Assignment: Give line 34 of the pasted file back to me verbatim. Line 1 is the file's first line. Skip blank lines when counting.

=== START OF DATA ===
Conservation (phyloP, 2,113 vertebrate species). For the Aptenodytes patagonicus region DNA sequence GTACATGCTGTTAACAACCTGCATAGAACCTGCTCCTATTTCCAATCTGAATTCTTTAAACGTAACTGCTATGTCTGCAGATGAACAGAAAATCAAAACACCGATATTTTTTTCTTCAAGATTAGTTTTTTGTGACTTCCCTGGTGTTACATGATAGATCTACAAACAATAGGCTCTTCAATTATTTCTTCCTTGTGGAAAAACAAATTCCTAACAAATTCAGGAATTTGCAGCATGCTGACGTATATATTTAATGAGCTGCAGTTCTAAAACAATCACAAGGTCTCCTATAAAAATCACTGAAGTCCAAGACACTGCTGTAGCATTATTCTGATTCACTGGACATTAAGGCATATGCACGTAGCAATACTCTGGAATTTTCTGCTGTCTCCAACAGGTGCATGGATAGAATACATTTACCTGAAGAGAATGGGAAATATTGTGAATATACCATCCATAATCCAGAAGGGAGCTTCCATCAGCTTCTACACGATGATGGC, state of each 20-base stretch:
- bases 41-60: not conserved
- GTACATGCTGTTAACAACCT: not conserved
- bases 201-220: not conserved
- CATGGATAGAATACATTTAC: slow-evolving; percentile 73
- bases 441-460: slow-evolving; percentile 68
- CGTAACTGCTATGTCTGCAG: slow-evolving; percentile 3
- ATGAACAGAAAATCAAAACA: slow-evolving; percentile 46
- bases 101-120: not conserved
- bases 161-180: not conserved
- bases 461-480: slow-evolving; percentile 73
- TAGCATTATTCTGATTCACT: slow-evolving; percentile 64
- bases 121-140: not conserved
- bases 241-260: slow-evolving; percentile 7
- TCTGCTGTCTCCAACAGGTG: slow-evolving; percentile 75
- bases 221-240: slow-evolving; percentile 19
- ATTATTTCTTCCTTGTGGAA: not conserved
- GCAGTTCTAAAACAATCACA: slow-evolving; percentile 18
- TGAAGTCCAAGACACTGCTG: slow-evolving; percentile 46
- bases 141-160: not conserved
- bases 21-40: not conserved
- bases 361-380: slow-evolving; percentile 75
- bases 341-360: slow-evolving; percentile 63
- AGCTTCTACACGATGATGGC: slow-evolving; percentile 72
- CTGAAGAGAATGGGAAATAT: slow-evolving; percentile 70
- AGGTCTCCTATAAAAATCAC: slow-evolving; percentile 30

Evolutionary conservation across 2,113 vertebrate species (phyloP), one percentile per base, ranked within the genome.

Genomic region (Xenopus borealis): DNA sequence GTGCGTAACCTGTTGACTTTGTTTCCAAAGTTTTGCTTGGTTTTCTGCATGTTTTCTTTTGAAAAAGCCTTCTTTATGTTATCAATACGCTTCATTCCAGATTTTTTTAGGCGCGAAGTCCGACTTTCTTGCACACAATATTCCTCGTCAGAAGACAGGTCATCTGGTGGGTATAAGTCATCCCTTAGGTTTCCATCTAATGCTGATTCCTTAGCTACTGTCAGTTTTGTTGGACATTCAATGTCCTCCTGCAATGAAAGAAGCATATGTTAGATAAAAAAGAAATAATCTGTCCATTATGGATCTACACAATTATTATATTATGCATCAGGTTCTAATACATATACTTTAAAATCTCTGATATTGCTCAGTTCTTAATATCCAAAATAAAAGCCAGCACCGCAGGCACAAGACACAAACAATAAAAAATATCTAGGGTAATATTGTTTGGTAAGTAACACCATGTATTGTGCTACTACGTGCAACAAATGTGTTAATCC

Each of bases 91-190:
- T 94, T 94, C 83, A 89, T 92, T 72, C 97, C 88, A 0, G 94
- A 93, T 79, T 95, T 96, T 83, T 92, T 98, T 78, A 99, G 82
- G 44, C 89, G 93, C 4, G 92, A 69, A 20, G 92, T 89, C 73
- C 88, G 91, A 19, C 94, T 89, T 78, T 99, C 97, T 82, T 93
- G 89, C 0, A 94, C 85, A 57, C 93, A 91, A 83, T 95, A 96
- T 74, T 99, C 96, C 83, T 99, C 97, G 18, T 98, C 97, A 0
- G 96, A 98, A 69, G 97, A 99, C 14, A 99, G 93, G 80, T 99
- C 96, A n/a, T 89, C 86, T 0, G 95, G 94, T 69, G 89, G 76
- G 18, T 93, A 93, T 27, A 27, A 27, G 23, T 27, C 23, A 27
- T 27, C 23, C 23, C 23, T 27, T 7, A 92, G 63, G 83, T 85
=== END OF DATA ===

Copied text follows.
- G 89, C 0, A 94, C 85, A 57, C 93, A 91, A 83, T 95, A 96